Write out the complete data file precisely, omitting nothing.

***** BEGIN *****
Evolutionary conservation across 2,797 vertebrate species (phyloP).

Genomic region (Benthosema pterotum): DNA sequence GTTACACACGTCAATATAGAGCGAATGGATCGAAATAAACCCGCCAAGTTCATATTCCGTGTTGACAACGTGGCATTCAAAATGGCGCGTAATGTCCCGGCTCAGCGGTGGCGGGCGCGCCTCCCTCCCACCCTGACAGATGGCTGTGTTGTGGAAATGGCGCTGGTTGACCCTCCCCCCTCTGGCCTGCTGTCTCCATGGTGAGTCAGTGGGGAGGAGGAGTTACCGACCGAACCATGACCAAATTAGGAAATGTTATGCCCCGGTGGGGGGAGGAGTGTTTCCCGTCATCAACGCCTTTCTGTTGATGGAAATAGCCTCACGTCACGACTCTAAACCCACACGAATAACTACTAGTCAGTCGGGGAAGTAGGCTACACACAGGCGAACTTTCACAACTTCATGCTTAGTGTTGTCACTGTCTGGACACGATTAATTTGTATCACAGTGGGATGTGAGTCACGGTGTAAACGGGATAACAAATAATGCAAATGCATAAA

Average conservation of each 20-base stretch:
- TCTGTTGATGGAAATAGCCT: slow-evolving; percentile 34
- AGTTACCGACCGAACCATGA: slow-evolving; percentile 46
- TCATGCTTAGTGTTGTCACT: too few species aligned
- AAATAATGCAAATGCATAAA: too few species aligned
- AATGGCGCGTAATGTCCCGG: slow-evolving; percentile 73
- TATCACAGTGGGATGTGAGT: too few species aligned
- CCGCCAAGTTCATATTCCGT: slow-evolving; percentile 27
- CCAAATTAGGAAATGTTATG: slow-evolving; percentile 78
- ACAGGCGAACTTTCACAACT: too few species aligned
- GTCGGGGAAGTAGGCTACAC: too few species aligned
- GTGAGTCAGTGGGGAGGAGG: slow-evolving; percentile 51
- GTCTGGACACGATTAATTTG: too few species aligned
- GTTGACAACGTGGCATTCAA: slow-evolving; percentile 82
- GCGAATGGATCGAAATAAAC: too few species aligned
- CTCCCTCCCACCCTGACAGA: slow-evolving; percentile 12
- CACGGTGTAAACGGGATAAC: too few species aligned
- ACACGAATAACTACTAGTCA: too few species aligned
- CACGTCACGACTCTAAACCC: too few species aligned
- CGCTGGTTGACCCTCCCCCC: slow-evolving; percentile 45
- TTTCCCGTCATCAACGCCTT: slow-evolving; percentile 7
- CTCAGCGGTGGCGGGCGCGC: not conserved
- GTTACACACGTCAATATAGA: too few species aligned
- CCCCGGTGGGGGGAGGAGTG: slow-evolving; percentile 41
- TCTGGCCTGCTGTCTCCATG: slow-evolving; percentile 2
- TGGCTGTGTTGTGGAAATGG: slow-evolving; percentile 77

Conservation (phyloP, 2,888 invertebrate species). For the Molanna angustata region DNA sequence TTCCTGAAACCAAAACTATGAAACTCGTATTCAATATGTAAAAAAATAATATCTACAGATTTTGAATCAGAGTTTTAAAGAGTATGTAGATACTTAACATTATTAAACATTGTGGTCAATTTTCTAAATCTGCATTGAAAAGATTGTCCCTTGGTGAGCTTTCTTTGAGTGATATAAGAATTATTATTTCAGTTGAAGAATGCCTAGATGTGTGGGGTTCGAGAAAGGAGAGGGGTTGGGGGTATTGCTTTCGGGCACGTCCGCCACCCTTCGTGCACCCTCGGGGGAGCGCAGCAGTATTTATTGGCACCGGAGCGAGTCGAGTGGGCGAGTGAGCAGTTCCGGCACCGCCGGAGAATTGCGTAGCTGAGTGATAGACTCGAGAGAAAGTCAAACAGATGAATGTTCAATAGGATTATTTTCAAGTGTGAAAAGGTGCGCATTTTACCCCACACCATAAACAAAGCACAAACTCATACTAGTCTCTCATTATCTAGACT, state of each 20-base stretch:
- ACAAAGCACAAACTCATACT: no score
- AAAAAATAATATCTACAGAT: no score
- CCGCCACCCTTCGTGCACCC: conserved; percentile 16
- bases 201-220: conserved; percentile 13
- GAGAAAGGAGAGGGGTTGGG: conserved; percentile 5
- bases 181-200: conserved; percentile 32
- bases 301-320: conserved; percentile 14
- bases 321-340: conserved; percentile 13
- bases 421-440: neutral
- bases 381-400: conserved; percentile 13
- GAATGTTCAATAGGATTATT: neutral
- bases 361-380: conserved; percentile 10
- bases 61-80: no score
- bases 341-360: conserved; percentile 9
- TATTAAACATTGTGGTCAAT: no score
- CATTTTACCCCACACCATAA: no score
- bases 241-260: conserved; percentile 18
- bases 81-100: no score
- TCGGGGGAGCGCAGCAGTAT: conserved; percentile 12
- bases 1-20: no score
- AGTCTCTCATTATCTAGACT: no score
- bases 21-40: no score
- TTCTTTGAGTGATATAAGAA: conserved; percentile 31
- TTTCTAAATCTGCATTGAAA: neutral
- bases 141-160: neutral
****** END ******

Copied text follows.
Evolutionary conservation across 2,797 vertebrate species (phyloP).

Genomic region (Benthosema pterotum): DNA sequence GTTACACACGTCAATATAGAGCGAATGGATCGAAATAAACCCGCCAAGTTCATATTCCGTGTTGACAACGTGGCATTCAAAATGGCGCGTAATGTCCCGGCTCAGCGGTGGCGGGCGCGCCTCCCTCCCACCCTGACAGATGGCTGTGTTGTGGAAATGGCGCTGGTTGACCCTCCCCCCTCTGGCCTGCTGTCTCCATGGTGAGTCAGTGGGGAGGAGGAGTTACCGACCGAACCATGACCAAATTAGGAAATGTTATGCCCCGGTGGGGGGAGGAGTGTTTCCCGTCATCAACGCCTTTCTGTTGATGGAAATAGCCTCACGTCACGACTCTAAACCCACACGAATAACTACTAGTCAGTCGGGGAAGTAGGCTACACACAGGCGAACTTTCACAACTTCATGCTTAGTGTTGTCACTGTCTGGACACGATTAATTTGTATCACAGTGGGATGTGAGTCACGGTGTAAACGGGATAACAAATAATGCAAATGCATAAA

Average conservation of each 20-base stretch:
- TCTGTTGATGGAAATAGCCT: slow-evolving; percentile 34
- AGTTACCGACCGAACCATGA: slow-evolving; percentile 46
- TCATGCTTAGTGTTGTCACT: too few species aligned
- AAATAATGCAAATGCATAAA: too few species aligned
- AATGGCGCGTAATGTCCCGG: slow-evolving; percentile 73
- TATCACAGTGGGATGTGAGT: too few species aligned
- CCGCCAAGTTCATATTCCGT: slow-evolving; percentile 27
- CCAAATTAGGAAATGTTATG: slow-evolving; percentile 78
- ACAGGCGAACTTTCACAACT: too few species aligned
- GTCGGGGAAGTAGGCTACAC: too few species aligned
- GTGAGTCAGTGGGGAGGAGG: slow-evolving; percentile 51
- GTCTGGACACGATTAATTTG: too few species aligned
- GTTGACAACGTGGCATTCAA: slow-evolving; percentile 82
- GCGAATGGATCGAAATAAAC: too few species aligned
- CTCCCTCCCACCCTGACAGA: slow-evolving; percentile 12
- CACGGTGTAAACGGGATAAC: too few species aligned
- ACACGAATAACTACTAGTCA: too few species aligned
- CACGTCACGACTCTAAACCC: too few species aligned
- CGCTGGTTGACCCTCCCCCC: slow-evolving; percentile 45
- TTTCCCGTCATCAACGCCTT: slow-evolving; percentile 7
- CTCAGCGGTGGCGGGCGCGC: not conserved
- GTTACACACGTCAATATAGA: too few species aligned
- CCCCGGTGGGGGGAGGAGTG: slow-evolving; percentile 41
- TCTGGCCTGCTGTCTCCATG: slow-evolving; percentile 2
- TGGCTGTGTTGTGGAAATGG: slow-evolving; percentile 77

Conservation (phyloP, 2,888 invertebrate species). For the Molanna angustata region DNA sequence TTCCTGAAACCAAAACTATGAAACTCGTATTCAATATGTAAAAAAATAATATCTACAGATTTTGAATCAGAGTTTTAAAGAGTATGTAGATACTTAACATTATTAAACATTGTGGTCAATTTTCTAAATCTGCATTGAAAAGATTGTCCCTTGGTGAGCTTTCTTTGAGTGATATAAGAATTATTATTTCAGTTGAAGAATGCCTAGATGTGTGGGGTTCGAGAAAGGAGAGGGGTTGGGGGTATTGCTTTCGGGCACGTCCGCCACCCTTCGTGCACCCTCGGGGGAGCGCAGCAGTATTTATTGGCACCGGAGCGAGTCGAGTGGGCGAGTGAGCAGTTCCGGCACCGCCGGAGAATTGCGTAGCTGAGTGATAGACTCGAGAGAAAGTCAAACAGATGAATGTTCAATAGGATTATTTTCAAGTGTGAAAAGGTGCGCATTTTACCCCACACCATAAACAAAGCACAAACTCATACTAGTCTCTCATTATCTAGACT, state of each 20-base stretch:
- ACAAAGCACAAACTCATACT: no score
- AAAAAATAATATCTACAGAT: no score
- CCGCCACCCTTCGTGCACCC: conserved; percentile 16
- bases 201-220: conserved; percentile 13
- GAGAAAGGAGAGGGGTTGGG: conserved; percentile 5
- bases 181-200: conserved; percentile 32
- bases 301-320: conserved; percentile 14
- bases 321-340: conserved; percentile 13
- bases 421-440: neutral
- bases 381-400: conserved; percentile 13
- GAATGTTCAATAGGATTATT: neutral
- bases 361-380: conserved; percentile 10
- bases 61-80: no score
- bases 341-360: conserved; percentile 9
- TATTAAACATTGTGGTCAAT: no score
- CATTTTACCCCACACCATAA: no score
- bases 241-260: conserved; percentile 18
- bases 81-100: no score
- TCGGGGGAGCGCAGCAGTAT: conserved; percentile 12
- bases 1-20: no score
- AGTCTCTCATTATCTAGACT: no score
- bases 21-40: no score
- TTCTTTGAGTGATATAAGAA: conserved; percentile 31
- TTTCTAAATCTGCATTGAAA: neutral
- bases 141-160: neutral